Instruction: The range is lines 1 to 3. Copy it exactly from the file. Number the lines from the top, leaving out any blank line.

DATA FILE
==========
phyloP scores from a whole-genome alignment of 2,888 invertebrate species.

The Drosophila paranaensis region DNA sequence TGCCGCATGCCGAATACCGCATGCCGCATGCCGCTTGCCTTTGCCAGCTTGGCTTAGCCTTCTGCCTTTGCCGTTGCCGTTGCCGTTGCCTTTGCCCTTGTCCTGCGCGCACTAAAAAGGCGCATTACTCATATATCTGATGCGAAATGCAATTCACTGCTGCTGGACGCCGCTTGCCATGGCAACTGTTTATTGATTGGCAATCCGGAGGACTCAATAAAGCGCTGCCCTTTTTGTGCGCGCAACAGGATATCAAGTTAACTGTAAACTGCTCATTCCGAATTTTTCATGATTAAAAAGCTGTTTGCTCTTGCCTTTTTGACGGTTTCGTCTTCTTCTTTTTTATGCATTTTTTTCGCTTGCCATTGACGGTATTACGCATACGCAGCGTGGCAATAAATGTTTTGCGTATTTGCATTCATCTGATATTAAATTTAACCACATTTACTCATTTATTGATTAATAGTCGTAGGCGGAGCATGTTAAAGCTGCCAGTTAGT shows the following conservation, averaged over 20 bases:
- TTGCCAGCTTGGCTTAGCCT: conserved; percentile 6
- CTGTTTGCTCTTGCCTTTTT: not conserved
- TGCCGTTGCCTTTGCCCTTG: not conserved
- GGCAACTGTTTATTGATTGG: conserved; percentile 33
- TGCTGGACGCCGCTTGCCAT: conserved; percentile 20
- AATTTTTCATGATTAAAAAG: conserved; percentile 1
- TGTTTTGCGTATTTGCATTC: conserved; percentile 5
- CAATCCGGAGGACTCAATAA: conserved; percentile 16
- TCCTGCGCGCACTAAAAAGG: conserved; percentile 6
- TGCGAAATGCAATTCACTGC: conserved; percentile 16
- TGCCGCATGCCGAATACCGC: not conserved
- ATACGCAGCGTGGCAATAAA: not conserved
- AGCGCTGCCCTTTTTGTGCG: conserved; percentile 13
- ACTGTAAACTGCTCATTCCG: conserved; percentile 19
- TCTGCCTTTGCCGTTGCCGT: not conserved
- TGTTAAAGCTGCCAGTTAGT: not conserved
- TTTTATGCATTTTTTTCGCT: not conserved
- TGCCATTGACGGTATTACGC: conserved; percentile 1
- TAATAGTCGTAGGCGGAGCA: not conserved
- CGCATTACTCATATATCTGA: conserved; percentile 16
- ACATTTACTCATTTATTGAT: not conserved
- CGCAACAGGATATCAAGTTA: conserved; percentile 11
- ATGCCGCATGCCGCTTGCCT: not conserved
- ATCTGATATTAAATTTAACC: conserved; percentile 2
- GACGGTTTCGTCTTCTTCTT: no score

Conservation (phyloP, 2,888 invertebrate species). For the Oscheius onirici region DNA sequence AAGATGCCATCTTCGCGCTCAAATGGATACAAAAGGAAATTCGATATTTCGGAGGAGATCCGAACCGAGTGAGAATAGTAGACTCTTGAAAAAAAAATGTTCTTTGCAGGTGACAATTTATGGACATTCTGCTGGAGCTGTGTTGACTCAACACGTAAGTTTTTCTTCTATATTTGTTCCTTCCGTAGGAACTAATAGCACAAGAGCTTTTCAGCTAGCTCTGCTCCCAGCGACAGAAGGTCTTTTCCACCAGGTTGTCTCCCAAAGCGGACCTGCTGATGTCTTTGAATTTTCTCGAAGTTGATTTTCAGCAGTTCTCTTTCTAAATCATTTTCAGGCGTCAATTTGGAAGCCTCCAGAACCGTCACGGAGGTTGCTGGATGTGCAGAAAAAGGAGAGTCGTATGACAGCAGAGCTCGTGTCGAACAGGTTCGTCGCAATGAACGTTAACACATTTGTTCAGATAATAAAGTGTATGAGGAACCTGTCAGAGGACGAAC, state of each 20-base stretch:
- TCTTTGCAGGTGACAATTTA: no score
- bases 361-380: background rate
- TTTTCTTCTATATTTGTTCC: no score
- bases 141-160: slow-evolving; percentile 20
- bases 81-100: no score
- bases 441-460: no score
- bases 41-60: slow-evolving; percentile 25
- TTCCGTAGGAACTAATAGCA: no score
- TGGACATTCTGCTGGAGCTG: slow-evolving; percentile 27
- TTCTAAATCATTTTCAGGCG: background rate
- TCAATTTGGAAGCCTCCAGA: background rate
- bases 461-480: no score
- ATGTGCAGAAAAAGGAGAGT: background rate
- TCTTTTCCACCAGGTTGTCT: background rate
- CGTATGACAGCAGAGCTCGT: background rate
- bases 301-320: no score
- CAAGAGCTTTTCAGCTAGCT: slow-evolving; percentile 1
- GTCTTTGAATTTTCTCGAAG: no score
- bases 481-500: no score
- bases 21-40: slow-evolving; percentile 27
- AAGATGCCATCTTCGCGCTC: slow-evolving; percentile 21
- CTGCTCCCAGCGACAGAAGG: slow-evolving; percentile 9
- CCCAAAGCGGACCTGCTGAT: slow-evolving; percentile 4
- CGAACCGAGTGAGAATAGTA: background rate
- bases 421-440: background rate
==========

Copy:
phyloP scores from a whole-genome alignment of 2,888 invertebrate species.

The Drosophila paranaensis region DNA sequence TGCCGCATGCCGAATACCGCATGCCGCATGCCGCTTGCCTTTGCCAGCTTGGCTTAGCCTTCTGCCTTTGCCGTTGCCGTTGCCGTTGCCTTTGCCCTTGTCCTGCGCGCACTAAAAAGGCGCATTACTCATATATCTGATGCGAAATGCAATTCACTGCTGCTGGACGCCGCTTGCCATGGCAACTGTTTATTGATTGGCAATCCGGAGGACTCAATAAAGCGCTGCCCTTTTTGTGCGCGCAACAGGATATCAAGTTAACTGTAAACTGCTCATTCCGAATTTTTCATGATTAAAAAGCTGTTTGCTCTTGCCTTTTTGACGGTTTCGTCTTCTTCTTTTTTATGCATTTTTTTCGCTTGCCATTGACGGTATTACGCATACGCAGCGTGGCAATAAATGTTTTGCGTATTTGCATTCATCTGATATTAAATTTAACCACATTTACTCATTTATTGATTAATAGTCGTAGGCGGAGCATGTTAAAGCTGCCAGTTAGT shows the following conservation, averaged over 20 bases:
- TTGCCAGCTTGGCTTAGCCT: conserved; percentile 6